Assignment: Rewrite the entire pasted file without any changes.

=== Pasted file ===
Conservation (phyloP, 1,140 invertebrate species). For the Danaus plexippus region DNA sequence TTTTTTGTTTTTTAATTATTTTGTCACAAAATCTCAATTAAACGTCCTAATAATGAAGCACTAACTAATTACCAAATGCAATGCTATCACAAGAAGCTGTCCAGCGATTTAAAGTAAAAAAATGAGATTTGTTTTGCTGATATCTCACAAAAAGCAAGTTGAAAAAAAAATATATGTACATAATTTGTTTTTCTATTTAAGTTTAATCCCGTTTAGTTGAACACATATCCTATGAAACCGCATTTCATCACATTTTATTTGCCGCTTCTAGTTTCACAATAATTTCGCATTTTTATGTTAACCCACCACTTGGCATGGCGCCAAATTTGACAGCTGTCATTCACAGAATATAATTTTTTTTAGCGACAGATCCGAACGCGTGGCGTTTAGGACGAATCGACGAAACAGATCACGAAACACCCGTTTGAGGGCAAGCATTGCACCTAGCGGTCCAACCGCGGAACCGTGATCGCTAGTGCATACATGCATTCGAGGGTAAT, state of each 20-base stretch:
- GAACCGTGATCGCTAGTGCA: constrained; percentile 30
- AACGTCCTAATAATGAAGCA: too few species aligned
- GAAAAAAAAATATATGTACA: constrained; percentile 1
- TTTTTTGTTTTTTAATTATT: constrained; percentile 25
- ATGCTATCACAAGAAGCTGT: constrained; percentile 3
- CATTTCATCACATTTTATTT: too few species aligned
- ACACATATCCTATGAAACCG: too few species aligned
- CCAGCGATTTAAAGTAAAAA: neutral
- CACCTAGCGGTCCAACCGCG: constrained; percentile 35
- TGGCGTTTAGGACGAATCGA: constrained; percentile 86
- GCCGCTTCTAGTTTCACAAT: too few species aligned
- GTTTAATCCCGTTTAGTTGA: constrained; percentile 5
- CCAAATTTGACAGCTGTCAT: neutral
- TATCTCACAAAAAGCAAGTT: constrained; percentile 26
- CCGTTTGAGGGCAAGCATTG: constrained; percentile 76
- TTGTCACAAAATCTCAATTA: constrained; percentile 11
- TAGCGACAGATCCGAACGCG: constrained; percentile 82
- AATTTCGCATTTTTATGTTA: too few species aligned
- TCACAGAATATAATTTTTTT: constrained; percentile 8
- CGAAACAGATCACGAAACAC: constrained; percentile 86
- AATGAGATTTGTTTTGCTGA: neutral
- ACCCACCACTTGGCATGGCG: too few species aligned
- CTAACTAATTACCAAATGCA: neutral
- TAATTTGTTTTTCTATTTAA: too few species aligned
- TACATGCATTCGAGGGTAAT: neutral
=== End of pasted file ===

Conservation (phyloP, 1,140 invertebrate species). For the Danaus plexippus region DNA sequence TTTTTTGTTTTTTAATTATTTTGTCACAAAATCTCAATTAAACGTCCTAATAATGAAGCACTAACTAATTACCAAATGCAATGCTATCACAAGAAGCTGTCCAGCGATTTAAAGTAAAAAAATGAGATTTGTTTTGCTGATATCTCACAAAAAGCAAGTTGAAAAAAAAATATATGTACATAATTTGTTTTTCTATTTAAGTTTAATCCCGTTTAGTTGAACACATATCCTATGAAACCGCATTTCATCACATTTTATTTGCCGCTTCTAGTTTCACAATAATTTCGCATTTTTATGTTAACCCACCACTTGGCATGGCGCCAAATTTGACAGCTGTCATTCACAGAATATAATTTTTTTTAGCGACAGATCCGAACGCGTGGCGTTTAGGACGAATCGACGAAACAGATCACGAAACACCCGTTTGAGGGCAAGCATTGCACCTAGCGGTCCAACCGCGGAACCGTGATCGCTAGTGCATACATGCATTCGAGGGTAAT, state of each 20-base stretch:
- GAACCGTGATCGCTAGTGCA: constrained; percentile 30
- AACGTCCTAATAATGAAGCA: too few species aligned
- GAAAAAAAAATATATGTACA: constrained; percentile 1
- TTTTTTGTTTTTTAATTATT: constrained; percentile 25
- ATGCTATCACAAGAAGCTGT: constrained; percentile 3
- CATTTCATCACATTTTATTT: too few species aligned
- ACACATATCCTATGAAACCG: too few species aligned
- CCAGCGATTTAAAGTAAAAA: neutral
- CACCTAGCGGTCCAACCGCG: constrained; percentile 35
- TGGCGTTTAGGACGAATCGA: constrained; percentile 86
- GCCGCTTCTAGTTTCACAAT: too few species aligned
- GTTTAATCCCGTTTAGTTGA: constrained; percentile 5
- CCAAATTTGACAGCTGTCAT: neutral
- TATCTCACAAAAAGCAAGTT: constrained; percentile 26
- CCGTTTGAGGGCAAGCATTG: constrained; percentile 76
- TTGTCACAAAATCTCAATTA: constrained; percentile 11
- TAGCGACAGATCCGAACGCG: constrained; percentile 82
- AATTTCGCATTTTTATGTTA: too few species aligned
- TCACAGAATATAATTTTTTT: constrained; percentile 8
- CGAAACAGATCACGAAACAC: constrained; percentile 86
- AATGAGATTTGTTTTGCTGA: neutral
- ACCCACCACTTGGCATGGCG: too few species aligned
- CTAACTAATTACCAAATGCA: neutral
- TAATTTGTTTTTCTATTTAA: too few species aligned
- TACATGCATTCGAGGGTAAT: neutral